That's right. This is a big thrill for me. I'm often amazed at the things that little children find amusing or amazing. But I'm no different in the simplicity of the sources of my amazement. I laugh as I say this, but it's so true: it's healthy to have goals, and there's no shame in rejoicing in success, no matter how insignificant it may be to others.

So, as easy as you have found it to be to clean your own tub, I'm sure you have not neglected the task for so long as I have. I now have hope. That's right. Even from this relatively trivial thing, I have hope and inspiration for completing, not only this one thing, but also other tasks that have seemed daunting to me. Am I pathetic? Certainly. We all are, though some of us are mercifully reminded more frequently than others. Surely, everyone has some kind of challenges at almost all times. If life is easy, as we would all like very much for it to be, then we are doing it wrong! What can be learned, gained, or created from an easy life? We should enjoy even struggles because through them, we are challenged to grow and to learn. And victory is so very sweet. Over what will you have victory?

Sunday, May 17, 2009

It Goes Without Saying...

I enjoy puzzles and games. Obviously, such diversions are a commonplace part of our culture. I just solved a puzzle. Its solution is a quote from Erma Bombeck, a humorist whom many younger folks will not know. It's not important to know who she is. Her quote is this:

    It goes without saying that you should never have more children than you have car windows.

Now, I suppose that's kind of funny in an understated way. It seems harmless enough. But, I started thinking about what it means. First, the intention I believe is to imply that parents can have too many children. Second, and of more interest to me, is the implication that parents should control how many children they have. Mrs. Bombeck jokes that the first must go without saying (although she does say it). But, it must be obvious to her that the second also goes without saying. However, neither the idea that parents must exert control over the size of their families in order to avoid having too many children nor the idea that there is such thing as 'too many children' should go without saying. These are topics well worthy of discussion.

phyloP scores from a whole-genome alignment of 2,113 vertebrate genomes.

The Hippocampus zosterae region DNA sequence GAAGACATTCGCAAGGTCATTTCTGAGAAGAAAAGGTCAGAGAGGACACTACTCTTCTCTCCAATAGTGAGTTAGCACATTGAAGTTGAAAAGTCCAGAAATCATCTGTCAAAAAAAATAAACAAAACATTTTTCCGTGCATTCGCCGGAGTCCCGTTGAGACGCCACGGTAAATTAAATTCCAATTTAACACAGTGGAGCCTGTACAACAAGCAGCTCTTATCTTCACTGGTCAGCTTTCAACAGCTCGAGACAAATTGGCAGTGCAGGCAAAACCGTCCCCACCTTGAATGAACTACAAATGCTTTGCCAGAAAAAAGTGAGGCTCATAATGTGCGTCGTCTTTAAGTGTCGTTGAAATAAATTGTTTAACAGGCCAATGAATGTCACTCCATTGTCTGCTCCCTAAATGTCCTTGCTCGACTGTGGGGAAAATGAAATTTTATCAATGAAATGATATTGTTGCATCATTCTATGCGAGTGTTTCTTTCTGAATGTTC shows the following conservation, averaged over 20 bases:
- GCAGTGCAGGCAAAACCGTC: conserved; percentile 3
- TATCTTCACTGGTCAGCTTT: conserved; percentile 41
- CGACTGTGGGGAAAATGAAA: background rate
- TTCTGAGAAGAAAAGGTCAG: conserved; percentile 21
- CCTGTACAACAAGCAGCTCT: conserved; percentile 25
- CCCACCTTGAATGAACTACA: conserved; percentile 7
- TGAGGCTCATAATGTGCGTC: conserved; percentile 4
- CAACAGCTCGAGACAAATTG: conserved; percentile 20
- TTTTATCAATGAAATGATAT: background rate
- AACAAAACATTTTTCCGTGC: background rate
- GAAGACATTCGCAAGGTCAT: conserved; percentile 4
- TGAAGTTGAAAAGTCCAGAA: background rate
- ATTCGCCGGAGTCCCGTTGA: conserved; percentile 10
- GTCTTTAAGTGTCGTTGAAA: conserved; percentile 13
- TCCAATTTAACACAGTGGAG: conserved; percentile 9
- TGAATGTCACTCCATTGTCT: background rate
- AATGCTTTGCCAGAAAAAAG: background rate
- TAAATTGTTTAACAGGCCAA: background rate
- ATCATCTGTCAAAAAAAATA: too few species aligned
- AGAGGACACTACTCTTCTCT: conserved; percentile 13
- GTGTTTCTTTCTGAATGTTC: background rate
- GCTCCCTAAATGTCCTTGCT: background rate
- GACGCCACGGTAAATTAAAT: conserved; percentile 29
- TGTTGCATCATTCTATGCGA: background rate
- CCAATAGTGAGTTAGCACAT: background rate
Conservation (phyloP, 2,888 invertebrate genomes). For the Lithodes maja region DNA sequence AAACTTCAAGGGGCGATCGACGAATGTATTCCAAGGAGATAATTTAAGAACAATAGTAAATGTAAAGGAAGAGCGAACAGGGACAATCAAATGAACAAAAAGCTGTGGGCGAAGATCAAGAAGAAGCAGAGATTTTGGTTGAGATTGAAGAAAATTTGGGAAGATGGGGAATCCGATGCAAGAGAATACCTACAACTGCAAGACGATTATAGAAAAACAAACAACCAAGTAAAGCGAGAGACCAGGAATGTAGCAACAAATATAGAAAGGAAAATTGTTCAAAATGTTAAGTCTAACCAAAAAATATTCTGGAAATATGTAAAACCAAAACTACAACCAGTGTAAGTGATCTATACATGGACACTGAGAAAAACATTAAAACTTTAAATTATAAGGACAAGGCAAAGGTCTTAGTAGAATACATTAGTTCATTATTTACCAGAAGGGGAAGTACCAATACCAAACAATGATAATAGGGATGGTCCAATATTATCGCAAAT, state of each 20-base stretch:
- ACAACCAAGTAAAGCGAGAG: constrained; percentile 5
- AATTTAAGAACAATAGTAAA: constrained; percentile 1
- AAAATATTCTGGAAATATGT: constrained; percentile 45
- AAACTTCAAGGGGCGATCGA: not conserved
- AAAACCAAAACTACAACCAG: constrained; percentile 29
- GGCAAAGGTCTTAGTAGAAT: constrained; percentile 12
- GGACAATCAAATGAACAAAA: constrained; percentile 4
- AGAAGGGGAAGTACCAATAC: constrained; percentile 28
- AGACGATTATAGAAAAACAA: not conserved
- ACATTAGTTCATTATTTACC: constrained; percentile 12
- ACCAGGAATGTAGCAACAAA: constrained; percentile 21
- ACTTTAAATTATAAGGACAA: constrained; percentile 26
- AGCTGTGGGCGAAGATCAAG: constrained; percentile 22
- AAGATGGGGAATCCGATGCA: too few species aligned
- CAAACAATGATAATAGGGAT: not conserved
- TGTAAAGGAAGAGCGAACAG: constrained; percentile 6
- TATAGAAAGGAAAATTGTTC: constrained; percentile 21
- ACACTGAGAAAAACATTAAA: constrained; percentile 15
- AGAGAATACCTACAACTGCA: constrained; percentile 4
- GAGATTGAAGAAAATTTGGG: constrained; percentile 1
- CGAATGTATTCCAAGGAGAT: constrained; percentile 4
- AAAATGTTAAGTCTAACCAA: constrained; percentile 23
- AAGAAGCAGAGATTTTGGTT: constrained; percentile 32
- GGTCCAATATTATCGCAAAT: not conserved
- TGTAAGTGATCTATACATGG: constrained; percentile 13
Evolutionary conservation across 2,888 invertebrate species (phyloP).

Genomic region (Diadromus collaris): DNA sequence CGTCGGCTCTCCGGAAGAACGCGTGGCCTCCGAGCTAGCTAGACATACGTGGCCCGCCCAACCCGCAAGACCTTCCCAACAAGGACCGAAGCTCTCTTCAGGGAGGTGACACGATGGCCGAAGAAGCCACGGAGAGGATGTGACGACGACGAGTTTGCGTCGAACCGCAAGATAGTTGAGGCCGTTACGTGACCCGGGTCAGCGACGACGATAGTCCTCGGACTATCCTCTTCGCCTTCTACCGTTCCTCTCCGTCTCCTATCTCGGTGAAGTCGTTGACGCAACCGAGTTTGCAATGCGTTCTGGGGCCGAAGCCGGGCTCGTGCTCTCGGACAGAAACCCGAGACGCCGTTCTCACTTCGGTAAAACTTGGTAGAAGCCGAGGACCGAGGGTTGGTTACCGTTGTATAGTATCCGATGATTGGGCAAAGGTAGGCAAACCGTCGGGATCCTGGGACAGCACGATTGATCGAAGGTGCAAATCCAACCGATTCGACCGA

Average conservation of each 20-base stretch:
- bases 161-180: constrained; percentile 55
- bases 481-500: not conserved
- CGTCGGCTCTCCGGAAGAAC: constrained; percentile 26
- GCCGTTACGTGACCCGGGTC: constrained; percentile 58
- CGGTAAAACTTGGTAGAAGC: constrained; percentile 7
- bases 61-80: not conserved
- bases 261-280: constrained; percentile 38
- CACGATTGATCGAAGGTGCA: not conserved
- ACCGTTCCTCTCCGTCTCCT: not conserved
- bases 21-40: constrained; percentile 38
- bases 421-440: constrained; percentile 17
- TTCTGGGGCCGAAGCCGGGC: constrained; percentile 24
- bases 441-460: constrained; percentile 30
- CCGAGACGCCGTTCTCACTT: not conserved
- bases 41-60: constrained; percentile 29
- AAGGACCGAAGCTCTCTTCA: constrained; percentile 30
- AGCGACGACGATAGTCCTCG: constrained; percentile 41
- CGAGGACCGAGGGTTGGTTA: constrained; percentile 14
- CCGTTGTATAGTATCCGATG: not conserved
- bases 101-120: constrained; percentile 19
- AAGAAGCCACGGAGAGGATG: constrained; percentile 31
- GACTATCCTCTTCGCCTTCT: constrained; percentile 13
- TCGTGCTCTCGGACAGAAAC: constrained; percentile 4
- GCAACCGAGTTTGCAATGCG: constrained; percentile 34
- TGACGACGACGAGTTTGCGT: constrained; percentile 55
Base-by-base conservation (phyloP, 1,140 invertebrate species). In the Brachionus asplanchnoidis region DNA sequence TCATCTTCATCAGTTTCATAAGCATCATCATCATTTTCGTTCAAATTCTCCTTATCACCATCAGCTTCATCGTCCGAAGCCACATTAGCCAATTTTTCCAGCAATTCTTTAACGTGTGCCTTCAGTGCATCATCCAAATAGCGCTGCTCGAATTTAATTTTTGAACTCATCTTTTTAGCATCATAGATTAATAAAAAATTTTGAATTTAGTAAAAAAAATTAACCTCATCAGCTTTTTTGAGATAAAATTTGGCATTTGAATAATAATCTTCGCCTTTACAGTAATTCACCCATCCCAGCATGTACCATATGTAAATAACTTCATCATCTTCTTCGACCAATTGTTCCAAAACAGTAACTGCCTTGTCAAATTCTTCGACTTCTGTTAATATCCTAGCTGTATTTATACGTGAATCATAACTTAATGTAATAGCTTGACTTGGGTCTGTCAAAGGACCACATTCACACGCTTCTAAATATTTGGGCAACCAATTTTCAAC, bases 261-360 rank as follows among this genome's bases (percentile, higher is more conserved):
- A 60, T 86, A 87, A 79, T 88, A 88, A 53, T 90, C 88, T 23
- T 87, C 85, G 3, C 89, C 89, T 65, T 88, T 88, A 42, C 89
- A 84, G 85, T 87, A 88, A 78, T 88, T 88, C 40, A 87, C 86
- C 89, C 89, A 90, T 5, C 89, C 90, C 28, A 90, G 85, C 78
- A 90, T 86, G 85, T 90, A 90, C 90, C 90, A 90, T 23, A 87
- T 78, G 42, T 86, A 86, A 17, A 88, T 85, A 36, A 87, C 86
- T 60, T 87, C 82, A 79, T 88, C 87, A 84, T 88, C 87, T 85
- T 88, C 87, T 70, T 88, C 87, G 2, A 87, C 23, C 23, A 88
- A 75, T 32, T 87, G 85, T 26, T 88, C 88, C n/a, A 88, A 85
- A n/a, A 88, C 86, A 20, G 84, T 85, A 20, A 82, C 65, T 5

Whatever you may think about the size of families and the use of birth control is beside the point that I am making here. This quote exemplifies the ability of popular culture to influence its participants to a particular point of view with such gentle subtlety as to go completely unnoticed by an unsuspecting audience. Everyone, no matter what their beliefs, must be vigilant against such subtle persuasion. In order to avoid being misled, we must never allow anything to "go without saying".

Can you see this principle active in your own interaction with popular culture? Please share your examples. What have you been taught (rightly or wrongly) by our culture?

Saturday, May 09, 2009

Got Surf?

I have a dream... surf in Hawaii. I know that sounds frivilous. But, here's the fact: I get choked up watching movies or videos about surfing.

I'm so moved, perhaps, by the idea of being in the center of such beauty and power, both attributable to God himself. It makes me think of being right in the palm of his hand.

    His splendor was like the sunrise;
    rays flashed from his hand,
    where his power was hidden.
    He stood, and shook the earth;
    he looked, and made the nations tremble.
    The ancient mountains crumbled
    and the age-old hills collapsed.
    His ways are eternal.
    You trampled the sea with your horses,
    churning the great waters.
    ~Habakkuk 3:4,6,15